Red Bull first tried a diffuser with shark teeth serrations along a gurney flap during Monaco practice. In that version, the serrations were at the outboard ends of the top of the diffuser only. This was raced in Baku and France. A more fully developed version with the teeth along the full width of the top of the diffuser appeared on Verstappen’s car from the Styrian Grand Prix and on Pérez’s from the Austrian GP a week later.
The whole aero philosophy of the Red Bull is that of maximising the static rake angle of the car (i.e. tail up/nose down). With a greater angle of attack, the underfloor generates more negative pressure, sucking the car harder into the track. At higher speeds (the downforce squares with speed) the tail of the car is forced down and along the straights it can thereby shed much of the extra drag associated with extra downforce. But there are practical limits to how far you can go with rake angle, one of which is mechanical (the angle of the driveshafts), the other aerodynamic (the tendency for the airflow through the diffuser to stall at low speeds/big ride heights). As the car slows the downforce bleeds off, the ride height increases and the airflow is at its slowest. So keeping that flow from just dissipating out the big gap beneath the diffuser becomes ever more difficult, and at some point it stalls and there will be a sudden reduction in rear grip.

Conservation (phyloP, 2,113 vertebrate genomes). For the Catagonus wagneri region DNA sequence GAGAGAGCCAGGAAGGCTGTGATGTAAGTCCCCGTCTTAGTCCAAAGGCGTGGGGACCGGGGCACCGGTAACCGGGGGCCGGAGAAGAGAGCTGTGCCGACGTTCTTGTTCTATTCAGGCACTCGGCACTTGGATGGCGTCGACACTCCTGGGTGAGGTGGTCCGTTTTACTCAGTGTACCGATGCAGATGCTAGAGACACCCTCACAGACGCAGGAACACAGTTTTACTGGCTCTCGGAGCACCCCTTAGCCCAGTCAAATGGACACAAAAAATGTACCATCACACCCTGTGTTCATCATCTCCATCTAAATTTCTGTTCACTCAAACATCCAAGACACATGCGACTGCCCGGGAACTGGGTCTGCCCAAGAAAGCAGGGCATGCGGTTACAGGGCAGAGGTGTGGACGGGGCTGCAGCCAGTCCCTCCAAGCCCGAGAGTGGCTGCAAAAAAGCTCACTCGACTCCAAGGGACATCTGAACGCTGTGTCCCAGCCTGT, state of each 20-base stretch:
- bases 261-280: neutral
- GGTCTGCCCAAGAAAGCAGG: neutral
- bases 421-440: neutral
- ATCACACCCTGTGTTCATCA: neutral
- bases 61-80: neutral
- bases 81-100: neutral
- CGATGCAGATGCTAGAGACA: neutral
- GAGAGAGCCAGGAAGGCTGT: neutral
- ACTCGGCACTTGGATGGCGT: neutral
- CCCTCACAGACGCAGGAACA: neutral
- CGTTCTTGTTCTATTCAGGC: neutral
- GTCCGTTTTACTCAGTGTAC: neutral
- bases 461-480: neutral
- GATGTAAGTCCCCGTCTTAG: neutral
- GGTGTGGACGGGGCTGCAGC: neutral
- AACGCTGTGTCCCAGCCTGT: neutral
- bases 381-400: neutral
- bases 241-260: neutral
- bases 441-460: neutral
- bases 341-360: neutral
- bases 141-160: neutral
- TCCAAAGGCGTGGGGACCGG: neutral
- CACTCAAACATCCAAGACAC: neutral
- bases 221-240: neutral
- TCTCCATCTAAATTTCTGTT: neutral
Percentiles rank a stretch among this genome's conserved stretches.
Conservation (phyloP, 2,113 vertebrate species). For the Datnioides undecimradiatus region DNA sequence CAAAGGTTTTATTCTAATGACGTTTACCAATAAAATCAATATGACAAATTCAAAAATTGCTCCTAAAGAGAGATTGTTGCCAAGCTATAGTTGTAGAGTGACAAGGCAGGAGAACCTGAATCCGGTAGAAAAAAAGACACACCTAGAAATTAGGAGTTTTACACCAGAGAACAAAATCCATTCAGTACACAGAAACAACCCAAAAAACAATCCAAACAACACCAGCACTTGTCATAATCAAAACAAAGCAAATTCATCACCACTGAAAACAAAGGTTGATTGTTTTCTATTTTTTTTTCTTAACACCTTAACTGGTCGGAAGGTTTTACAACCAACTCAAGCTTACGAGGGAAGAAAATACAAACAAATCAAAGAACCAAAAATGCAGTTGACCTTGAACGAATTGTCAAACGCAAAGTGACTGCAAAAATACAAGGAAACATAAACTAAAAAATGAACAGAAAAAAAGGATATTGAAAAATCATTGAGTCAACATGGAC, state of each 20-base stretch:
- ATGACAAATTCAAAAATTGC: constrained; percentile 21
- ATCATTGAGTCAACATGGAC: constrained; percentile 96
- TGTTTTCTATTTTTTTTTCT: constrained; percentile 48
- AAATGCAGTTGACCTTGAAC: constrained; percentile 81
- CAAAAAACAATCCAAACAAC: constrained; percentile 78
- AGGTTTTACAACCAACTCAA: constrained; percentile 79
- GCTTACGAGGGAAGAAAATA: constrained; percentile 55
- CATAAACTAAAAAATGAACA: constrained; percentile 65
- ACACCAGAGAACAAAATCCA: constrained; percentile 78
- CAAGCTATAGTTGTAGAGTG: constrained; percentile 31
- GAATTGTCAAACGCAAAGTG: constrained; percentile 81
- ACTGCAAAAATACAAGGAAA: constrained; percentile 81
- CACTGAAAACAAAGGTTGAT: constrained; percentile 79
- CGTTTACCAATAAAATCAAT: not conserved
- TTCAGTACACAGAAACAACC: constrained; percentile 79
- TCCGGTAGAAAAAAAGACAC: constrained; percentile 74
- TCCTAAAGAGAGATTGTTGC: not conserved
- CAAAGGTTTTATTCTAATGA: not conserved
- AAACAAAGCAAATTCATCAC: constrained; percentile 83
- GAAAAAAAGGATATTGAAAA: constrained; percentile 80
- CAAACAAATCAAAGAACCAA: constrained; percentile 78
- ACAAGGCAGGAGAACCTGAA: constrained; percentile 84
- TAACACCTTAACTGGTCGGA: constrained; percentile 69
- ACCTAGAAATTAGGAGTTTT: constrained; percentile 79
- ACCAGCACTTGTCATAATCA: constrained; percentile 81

Red Bull has managed to design its driveshafts to run at the extreme angles needed for a rear ride height of up to 150mm. But the aerodynamic problem was still imposing the rake limit before the mechanical one. What these diffuser serrations do – in combination with the gurney flaps which lift the outer airflow up, moving the point at which it merges with the airflow through the diffuser further back – is create multiple vortices of spinning air around the inner roof of the diffuser. This keeps the airflow coming through there energised at lower car speeds. In so doing it makes it feasible to run a higher rake angle. This increases the downforce created by the underbody, especially at low speeds.